None of the assignments are final, but for the most part they all seem reasonable. I’m curious to see how Charleston’s rotation shakes out, with guys like Dellin Betances, Jairo Heredia, Zach McAllister, Adam O. and Ryan Pope all legit candidates.
As part of their season preview, The Times dissected Yankee Stadium, both literally and figuratively. Tyler Kepner offers up an audio slideshow to go along with his article on the secrets of the Stadium. Richard Sandomir looks at the eventual demolition of both Yankee Stadium and Shea Stadium. · (1) ·
What would Opening Day be without a giveaway contest? Nothing. So here at RAB, we’re presenting the Opening Day PS3 MLB’08 The Show Giveaway Contest. And this time, we’ll run a tighter ship than we did with the photo caption contest last year.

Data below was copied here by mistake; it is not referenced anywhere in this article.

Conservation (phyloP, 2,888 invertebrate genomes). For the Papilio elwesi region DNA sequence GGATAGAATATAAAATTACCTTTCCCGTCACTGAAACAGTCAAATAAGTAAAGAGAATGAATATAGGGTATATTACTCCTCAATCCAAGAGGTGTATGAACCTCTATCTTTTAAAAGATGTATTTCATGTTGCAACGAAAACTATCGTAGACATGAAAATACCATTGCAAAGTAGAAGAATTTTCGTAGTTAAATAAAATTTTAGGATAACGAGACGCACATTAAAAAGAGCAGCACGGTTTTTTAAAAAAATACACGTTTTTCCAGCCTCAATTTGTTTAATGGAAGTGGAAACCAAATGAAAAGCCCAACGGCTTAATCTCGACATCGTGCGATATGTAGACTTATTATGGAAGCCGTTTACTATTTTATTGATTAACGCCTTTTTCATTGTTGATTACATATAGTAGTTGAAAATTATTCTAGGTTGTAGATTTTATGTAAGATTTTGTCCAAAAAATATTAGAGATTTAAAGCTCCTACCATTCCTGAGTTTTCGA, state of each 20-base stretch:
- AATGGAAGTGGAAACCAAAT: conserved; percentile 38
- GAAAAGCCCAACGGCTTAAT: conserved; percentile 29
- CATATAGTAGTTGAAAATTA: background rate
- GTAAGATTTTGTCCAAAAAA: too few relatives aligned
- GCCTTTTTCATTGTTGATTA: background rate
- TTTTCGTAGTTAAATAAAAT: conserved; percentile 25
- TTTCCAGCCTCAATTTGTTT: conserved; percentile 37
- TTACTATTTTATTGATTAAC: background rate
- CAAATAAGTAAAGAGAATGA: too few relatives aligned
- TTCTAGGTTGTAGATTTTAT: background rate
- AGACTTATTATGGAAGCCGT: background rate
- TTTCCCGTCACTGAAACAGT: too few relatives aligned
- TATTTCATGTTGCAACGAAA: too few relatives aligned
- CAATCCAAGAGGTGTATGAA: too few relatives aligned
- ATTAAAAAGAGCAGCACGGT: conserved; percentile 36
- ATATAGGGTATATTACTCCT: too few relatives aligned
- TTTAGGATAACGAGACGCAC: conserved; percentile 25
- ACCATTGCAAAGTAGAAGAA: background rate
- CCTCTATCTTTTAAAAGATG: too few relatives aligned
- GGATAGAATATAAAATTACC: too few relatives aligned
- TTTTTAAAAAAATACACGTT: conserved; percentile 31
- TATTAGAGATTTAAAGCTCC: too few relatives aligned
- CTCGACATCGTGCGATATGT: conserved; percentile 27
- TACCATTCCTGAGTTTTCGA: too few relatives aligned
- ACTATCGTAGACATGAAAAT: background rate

The Prize: Copies of MLB ’08 The Show for PlayStation 3. Even if you don’t have a PS3, enter for the fun of it.
The Contest: Predict the New York Yankee firsts for the 2008 season. In the comments to this post, enter by taking your best guess at who will record following firsts for the Yankee season:
Hit (and what you think that hit will be)
The Fine Print: Each answer is worth one point, and the top three finishers will each win a prize. In the event of a tie, we have up to five copies of the video game to award. In order to be eligible to win this contest, you must leave a valid e-mail address in the e-mail field on the comment submission form. One entry per person please. This contest is open until 1:05 p.m. Eastern time on Monday, March 31, 2008.